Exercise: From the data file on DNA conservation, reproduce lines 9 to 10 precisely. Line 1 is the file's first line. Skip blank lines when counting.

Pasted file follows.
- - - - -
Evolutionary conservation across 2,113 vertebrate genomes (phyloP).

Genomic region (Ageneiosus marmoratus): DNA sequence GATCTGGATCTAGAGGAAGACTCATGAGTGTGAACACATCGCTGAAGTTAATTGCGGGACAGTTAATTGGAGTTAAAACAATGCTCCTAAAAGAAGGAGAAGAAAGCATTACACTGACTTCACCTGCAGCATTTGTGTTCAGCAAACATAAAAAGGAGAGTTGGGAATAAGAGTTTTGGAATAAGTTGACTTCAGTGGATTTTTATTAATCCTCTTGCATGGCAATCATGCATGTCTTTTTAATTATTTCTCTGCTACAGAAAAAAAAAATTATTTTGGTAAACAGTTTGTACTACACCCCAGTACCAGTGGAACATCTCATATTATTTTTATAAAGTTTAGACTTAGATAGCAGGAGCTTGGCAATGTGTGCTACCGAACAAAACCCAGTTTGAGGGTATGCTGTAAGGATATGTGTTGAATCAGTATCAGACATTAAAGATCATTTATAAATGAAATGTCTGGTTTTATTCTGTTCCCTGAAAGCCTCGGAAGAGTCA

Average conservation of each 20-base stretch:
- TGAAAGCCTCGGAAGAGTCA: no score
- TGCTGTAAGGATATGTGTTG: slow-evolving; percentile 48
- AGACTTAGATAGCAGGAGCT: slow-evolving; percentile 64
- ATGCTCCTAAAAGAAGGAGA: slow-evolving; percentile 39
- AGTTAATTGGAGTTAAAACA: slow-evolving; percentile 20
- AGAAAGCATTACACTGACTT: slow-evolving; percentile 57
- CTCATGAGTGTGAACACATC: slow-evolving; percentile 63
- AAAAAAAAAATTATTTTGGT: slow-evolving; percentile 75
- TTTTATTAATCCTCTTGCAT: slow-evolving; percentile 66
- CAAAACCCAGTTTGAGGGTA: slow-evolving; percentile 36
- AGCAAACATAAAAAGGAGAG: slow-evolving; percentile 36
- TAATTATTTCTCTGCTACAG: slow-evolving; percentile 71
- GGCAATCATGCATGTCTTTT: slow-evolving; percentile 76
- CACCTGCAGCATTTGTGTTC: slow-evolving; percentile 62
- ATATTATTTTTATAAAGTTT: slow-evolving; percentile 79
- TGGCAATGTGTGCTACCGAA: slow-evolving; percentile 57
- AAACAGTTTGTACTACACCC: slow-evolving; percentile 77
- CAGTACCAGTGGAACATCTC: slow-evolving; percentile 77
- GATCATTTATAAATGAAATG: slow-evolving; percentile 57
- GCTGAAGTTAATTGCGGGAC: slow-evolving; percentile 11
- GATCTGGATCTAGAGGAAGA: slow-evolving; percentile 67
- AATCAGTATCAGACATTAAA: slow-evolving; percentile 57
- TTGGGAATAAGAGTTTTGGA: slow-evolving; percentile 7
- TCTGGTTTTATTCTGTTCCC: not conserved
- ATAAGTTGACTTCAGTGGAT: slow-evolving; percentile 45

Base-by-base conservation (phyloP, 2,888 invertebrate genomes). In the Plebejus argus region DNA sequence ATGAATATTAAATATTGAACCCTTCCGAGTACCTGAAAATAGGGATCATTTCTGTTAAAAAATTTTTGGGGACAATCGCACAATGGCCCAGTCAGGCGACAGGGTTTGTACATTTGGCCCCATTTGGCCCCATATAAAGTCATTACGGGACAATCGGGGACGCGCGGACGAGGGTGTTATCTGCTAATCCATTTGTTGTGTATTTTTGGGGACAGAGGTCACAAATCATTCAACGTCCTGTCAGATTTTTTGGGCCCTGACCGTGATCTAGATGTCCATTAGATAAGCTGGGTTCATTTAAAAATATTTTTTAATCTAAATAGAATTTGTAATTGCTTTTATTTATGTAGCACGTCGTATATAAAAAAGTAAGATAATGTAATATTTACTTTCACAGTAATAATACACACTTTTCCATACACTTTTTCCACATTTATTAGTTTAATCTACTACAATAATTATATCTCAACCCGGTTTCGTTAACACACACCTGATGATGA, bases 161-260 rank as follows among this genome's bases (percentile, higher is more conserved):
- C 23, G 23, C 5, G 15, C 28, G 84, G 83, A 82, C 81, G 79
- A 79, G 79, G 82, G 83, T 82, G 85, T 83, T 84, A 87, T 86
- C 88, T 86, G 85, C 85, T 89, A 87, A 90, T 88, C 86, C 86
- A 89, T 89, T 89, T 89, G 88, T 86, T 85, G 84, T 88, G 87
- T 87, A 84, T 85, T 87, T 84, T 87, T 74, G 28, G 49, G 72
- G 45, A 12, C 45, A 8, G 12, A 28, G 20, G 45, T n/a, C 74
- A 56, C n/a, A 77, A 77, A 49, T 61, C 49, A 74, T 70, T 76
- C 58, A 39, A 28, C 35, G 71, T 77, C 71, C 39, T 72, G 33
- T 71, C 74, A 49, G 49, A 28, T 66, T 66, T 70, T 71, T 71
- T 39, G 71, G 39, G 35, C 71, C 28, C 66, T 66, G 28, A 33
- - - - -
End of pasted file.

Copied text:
- AGAAAGCATTACACTGACTT: slow-evolving; percentile 57
- CTCATGAGTGTGAACACATC: slow-evolving; percentile 63